On the 11th and 12th of October, during Mental Health Awareness week, Te Rau Matatini held a two-day wānanga in the Midlands region focused on Māori peer support workforce development. In particular, this wānanga was an opportunity for kaimahi with lived experience of Mental Health and/or Addictions to come together to share kōrero and learnings.
Held at the Waikato-Tainui College for Research and Development at Hopuhopu, the wānanga included presentations from Dr Maria Baker (Pouwhakahaere – CEO, Te Rau Matatini), Tui Taurua-Peihopa, and Leilani Marakau (Mana o Te Tangata Trust Peer-led Services).
Dr Maria Baker (Pouwhakahaere – CEO, Te Rau Matatini) started the wānanga by sharing the findings from her PhD Seeking Solutions to Being Restricted. Seeking Solutions to Being Restricted provides an integrated theory of insights into the intimate experiences of Māori with mental illness and mental health services and offers recommendations for change.
Tui-Taurua-Peihopa shared her journey over the last 20 years, as one of the first ‘tangata whaiora’ working in the sector. Her kōrero included the challenges she overcame by creating her model of wellbeing "Seek the mind of a Warrior", which she developed to determine her own recovery and successes drawn on Te Ao Māori as a wahine Māori.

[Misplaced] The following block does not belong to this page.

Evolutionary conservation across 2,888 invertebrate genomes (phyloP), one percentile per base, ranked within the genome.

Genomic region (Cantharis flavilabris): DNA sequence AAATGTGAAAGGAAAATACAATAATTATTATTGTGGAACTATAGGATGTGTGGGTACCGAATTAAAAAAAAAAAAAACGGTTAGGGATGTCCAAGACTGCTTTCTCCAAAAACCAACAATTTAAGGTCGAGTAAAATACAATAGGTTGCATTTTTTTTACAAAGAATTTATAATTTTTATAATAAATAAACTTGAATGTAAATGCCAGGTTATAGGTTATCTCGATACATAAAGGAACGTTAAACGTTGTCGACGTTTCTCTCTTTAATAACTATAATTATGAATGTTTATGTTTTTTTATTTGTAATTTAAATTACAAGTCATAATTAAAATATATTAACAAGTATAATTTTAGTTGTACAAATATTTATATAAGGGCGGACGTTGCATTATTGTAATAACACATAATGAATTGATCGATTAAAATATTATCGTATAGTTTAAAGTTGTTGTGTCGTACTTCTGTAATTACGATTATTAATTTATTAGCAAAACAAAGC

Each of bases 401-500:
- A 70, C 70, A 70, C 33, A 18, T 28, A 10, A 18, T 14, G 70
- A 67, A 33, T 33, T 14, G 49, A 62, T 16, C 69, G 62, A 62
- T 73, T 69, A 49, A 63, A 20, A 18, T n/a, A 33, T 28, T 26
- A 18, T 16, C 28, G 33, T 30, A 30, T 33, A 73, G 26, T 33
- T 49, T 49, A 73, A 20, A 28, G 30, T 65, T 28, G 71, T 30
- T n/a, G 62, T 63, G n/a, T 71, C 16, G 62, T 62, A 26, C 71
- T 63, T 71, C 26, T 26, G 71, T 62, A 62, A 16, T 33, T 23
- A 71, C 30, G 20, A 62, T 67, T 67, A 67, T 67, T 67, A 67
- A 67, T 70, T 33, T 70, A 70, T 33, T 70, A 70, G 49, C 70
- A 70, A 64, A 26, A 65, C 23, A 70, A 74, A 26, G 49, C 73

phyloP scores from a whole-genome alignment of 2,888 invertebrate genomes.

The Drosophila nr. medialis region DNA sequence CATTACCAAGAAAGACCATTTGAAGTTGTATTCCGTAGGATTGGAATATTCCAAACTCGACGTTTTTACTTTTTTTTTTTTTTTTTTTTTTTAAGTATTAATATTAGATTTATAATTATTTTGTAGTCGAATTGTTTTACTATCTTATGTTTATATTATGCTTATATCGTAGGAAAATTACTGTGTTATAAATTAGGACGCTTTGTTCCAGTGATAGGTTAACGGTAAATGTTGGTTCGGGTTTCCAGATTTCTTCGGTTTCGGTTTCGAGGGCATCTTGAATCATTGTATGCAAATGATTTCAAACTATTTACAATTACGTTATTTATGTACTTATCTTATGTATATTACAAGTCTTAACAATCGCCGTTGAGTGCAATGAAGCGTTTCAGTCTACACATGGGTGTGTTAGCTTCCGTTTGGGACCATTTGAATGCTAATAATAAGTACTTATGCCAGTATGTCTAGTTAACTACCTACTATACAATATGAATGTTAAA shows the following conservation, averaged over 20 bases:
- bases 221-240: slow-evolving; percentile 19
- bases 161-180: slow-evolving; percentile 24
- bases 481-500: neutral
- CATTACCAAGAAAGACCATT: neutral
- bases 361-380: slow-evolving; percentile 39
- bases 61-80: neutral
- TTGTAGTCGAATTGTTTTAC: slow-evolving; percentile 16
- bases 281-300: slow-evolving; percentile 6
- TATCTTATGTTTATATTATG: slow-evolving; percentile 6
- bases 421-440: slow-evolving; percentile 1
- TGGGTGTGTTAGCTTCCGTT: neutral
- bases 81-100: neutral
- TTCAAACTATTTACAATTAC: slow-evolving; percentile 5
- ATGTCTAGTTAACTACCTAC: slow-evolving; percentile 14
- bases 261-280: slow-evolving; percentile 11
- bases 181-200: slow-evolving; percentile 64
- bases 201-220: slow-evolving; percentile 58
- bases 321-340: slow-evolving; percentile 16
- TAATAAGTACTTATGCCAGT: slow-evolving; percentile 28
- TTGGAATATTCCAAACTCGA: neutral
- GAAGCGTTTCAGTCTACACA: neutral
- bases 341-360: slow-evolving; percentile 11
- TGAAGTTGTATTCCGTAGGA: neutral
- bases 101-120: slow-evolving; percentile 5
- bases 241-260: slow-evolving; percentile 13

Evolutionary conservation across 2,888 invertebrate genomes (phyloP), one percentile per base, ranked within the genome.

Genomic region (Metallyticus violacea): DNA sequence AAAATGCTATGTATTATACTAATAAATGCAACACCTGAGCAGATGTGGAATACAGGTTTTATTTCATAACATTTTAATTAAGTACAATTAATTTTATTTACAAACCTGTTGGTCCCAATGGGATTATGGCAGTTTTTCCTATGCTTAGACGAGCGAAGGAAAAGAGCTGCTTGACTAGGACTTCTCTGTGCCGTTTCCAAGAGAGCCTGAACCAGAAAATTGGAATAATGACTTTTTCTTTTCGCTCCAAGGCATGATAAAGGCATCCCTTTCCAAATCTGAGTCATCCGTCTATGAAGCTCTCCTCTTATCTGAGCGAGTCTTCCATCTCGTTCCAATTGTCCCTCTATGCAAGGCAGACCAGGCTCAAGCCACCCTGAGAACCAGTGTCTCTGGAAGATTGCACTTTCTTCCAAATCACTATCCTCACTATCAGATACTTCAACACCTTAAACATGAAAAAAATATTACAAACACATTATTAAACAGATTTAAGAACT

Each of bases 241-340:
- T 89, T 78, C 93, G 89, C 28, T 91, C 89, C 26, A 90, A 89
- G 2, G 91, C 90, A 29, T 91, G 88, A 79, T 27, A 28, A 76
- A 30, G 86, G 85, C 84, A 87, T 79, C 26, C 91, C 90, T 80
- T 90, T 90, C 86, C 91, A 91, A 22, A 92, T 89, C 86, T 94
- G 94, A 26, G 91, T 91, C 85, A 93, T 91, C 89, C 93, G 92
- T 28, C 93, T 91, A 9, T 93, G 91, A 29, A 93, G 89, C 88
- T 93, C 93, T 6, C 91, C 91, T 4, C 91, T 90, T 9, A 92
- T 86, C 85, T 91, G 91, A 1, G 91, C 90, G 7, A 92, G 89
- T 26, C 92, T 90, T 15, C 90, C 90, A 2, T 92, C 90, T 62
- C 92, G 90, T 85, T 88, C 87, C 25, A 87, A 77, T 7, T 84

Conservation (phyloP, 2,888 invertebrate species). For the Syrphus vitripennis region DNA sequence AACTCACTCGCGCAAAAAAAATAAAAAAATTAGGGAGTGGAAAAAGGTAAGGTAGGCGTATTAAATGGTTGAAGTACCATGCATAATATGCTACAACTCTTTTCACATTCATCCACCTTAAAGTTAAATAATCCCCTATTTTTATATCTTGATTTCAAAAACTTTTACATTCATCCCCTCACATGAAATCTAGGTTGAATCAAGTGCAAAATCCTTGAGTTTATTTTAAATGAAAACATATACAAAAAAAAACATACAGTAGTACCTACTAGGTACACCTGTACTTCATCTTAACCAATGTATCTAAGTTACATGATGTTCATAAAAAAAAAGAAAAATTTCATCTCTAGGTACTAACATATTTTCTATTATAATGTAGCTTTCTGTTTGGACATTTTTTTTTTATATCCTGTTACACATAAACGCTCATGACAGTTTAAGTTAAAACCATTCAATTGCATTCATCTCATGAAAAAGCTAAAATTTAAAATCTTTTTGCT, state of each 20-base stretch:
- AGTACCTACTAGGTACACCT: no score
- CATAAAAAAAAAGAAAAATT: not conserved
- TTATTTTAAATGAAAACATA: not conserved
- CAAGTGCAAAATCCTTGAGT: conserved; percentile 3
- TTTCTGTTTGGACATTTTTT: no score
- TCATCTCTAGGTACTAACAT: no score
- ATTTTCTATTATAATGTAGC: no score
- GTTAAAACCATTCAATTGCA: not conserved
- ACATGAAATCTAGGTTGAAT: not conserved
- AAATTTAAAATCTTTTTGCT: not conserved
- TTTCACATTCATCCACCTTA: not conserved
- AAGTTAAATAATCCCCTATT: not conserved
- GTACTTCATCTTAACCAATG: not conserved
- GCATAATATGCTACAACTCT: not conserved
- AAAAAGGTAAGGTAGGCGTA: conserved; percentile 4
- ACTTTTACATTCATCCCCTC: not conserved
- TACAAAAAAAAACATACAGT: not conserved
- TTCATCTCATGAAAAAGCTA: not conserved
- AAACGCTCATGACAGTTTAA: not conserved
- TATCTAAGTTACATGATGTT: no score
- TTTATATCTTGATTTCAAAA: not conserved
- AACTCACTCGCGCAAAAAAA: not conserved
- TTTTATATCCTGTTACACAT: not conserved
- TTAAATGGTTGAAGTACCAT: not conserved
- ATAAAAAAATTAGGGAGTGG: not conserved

Leilani Marakau spoke about the work that is being achieved by her organisation, Mana o Te Tangata Trust Peer-Led Services. The stories resonated with everyone present.
This wānanga inspired and generated hope about what is possible for when kaimahi and tangata accessing services are supported and empowered to have a voice and to follow their dreams.